A Tramp Abroad, the ever adventurous Mark Twain brings his wit and creativity to his travels in Europe. Twain takes fictional liberty, turning his travels into an entertaining journey as he visits many of the countries of Central Europe. Listeners are sure to be delighted and humored as they enjoy what is considered by many to be one of Mark Twain's best works.
Autobiography, one of the most regarded works in early American literature, began as a private collection of anecdotes for his son, but was soon transformed from reflective personal journaling into a work of national history. Filled with the inimitable nuances & wit of the inventor, philosopher, scientist and statesman, this engaging narration of Benjamin Franklin’s classic is as certain to delight modern readers as it did with his original audience.
In 1864, Oxford mathematician Charles Dodgson (under the pen name of Lewis Carroll) presented family friend Alice Liddell with the first edition of what would become an inimitable classic,
Alice’s Adventures in Wonderland. Seven years after Alice’s success, Carroll published
Through the Looking Glass, the equally beloved sequel. Listeners will be delighted to accompany Alice on her journies.
Is Shakespeare Dead? is a short, semi-autobiographical work by American humorist Samuel Clemens, better known as Mark Twain. It explores the controversy over the authorship of the Shakespearean literary canon via satire, anecdote, and extensive quotation of contemporary authors on the subject. The original publication spans only 150 pages, and the formatting leaves roughly half of each page blank. The spine is thread bound. It was published in April of 1909 by Harper & Brothers.
With this satirical novella, English schoolmaster Edwin A. Abbott provides both a mathematical fantasy and pointed observations on the social hierarchy of Victorian culture. The narrator, “a Square,” resides in the fictional two-dimensional world of Flatland. When he is visited by a sphere, he is suddenly faced with proof of the existence of three dimensions and is forced to see the limitations of his world.
Twain's classic novel tells the story of a teenaged misfit who finds himself floating on a raft down the Mississippi River with an escaping slave, Jim. In the course of their perilous journey, Huck and Jim meet adventure, danger, and a cast of characters who are sometimes menacing and often hilarious. Underlying Twain's good humor is a dark subcurrent of Antebellum cruelty and injustice that makes The Adventures of Huckleberry Finn a frequently funny book with a serious message.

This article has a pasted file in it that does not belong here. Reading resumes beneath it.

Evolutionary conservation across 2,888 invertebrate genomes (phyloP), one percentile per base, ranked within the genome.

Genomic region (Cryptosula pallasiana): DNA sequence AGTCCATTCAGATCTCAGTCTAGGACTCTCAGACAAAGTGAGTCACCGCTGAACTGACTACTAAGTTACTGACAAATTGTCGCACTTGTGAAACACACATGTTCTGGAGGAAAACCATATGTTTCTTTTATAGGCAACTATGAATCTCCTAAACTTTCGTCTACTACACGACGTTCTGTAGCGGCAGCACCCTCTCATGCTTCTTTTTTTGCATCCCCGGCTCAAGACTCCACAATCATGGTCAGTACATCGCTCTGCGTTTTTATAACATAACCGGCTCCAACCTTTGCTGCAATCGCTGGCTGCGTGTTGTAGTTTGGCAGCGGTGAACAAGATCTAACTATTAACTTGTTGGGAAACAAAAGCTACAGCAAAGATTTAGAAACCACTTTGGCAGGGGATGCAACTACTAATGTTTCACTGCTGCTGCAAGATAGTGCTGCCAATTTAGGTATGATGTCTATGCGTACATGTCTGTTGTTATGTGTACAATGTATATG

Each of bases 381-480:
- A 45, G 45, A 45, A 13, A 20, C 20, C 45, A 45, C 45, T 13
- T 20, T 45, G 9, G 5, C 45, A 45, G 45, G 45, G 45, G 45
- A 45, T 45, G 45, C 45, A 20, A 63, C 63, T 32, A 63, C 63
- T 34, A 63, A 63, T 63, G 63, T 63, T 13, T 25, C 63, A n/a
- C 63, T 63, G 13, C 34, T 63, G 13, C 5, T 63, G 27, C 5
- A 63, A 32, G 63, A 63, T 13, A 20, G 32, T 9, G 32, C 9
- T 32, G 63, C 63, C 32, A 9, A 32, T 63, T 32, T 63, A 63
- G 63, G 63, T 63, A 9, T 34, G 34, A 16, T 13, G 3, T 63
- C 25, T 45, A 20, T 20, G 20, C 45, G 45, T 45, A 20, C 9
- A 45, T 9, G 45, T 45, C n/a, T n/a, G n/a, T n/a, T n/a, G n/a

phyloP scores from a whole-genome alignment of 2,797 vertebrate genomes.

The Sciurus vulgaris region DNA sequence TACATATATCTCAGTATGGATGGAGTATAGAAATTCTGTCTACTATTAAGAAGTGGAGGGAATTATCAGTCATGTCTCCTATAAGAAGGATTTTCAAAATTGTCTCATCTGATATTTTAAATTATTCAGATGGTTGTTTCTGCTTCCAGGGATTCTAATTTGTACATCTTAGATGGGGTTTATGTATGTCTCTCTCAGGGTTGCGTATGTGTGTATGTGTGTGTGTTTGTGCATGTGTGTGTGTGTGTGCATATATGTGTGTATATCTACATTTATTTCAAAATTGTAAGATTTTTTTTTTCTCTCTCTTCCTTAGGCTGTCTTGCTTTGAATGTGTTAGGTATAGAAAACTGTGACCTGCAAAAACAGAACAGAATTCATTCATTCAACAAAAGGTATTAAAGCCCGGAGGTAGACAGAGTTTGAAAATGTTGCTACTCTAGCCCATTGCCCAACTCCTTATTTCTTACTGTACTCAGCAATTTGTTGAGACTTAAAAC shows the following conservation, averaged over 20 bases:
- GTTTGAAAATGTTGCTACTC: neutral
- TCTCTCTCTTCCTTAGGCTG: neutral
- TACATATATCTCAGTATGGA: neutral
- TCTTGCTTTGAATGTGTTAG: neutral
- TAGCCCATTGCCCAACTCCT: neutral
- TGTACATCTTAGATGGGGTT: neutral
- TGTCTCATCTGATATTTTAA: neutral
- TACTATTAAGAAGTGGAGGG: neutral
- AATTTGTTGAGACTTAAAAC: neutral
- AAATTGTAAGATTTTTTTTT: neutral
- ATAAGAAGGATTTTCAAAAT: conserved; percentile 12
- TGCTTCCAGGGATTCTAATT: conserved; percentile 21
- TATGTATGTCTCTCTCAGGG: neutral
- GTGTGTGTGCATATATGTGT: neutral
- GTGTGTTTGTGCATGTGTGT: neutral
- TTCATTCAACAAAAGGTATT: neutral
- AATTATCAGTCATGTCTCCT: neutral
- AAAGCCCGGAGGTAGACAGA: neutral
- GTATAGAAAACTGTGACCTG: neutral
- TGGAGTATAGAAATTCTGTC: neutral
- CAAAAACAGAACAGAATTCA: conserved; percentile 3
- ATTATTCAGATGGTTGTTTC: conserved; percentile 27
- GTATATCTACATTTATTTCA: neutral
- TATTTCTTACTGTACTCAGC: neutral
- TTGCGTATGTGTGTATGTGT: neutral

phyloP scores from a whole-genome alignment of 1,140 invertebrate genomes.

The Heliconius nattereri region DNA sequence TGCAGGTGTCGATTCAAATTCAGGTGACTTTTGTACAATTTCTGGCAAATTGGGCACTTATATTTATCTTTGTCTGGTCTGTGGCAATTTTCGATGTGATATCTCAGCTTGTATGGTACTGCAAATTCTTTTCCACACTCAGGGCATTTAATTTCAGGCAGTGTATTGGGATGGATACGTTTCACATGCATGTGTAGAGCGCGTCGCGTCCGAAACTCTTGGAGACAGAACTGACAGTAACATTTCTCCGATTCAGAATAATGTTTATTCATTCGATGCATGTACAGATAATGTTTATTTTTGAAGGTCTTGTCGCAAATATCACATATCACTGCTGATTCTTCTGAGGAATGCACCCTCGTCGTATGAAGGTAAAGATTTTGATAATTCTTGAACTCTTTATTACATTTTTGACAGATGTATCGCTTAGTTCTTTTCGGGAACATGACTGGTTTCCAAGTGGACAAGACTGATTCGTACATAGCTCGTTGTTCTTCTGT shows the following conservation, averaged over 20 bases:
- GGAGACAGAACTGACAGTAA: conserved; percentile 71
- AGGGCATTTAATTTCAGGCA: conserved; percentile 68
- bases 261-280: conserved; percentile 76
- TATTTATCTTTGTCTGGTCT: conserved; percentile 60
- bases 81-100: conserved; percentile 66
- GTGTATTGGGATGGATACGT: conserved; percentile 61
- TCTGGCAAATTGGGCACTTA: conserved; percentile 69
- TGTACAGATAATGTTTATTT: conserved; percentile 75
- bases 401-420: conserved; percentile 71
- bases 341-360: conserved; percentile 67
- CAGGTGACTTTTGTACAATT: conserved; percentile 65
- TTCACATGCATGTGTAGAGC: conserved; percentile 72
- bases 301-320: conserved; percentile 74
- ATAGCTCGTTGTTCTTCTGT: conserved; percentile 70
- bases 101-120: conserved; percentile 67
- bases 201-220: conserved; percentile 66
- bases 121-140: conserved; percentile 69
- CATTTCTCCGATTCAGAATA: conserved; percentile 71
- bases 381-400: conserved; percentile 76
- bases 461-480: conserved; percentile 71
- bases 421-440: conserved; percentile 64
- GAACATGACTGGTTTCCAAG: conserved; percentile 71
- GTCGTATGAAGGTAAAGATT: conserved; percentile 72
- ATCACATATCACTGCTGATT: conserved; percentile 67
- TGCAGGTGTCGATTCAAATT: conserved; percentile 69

The Origin of Species by Means of Natural Selection
or, The Preservation of Favored Races in the Struggle for Life
Spieldauer: 23 Std. und 9 Min.
4.5 out of 5 stars
4 out of 5 stars
4.5 out of 5 stars
The Origin of Species sold out on the first day of its publication in 1859. It is the major book of the 19th century and one of the most readable and accessible of the great revolutionary works of the scientific imagination. Though, in fact, little read, most people know what it says—at least they think they do. The Origin of Species was the first mature and persuasive work to explain how species change through the process of natural selection. Upon its publication, the book began to transform attitudes about society and religion.
First published by brothers Wilhelm and Jacob Grimm in 1812 as a collection of retold Germanic folk stories, this collection of such well-known fairytales as Rapunzel and Sleeping Beauty transports listeners to a realm where “Once upon a time” often ends up “happily ever after”…and where giants, princesses, kings and fairies pursue power, find true love, have all sorts of magical adventures — and in the process reveal multi-faceted truths about human nature.
"To Calvin H. Higbie, of California, an honest man, a genial comrade and a steadfast friend," this book is inscribed by the author, "in memory of the curious time when we two were millionaires for ten days." So the witty Mark Twain dedicates his second travelogue and charming SEMI-sequel to
The Innocents Abroad.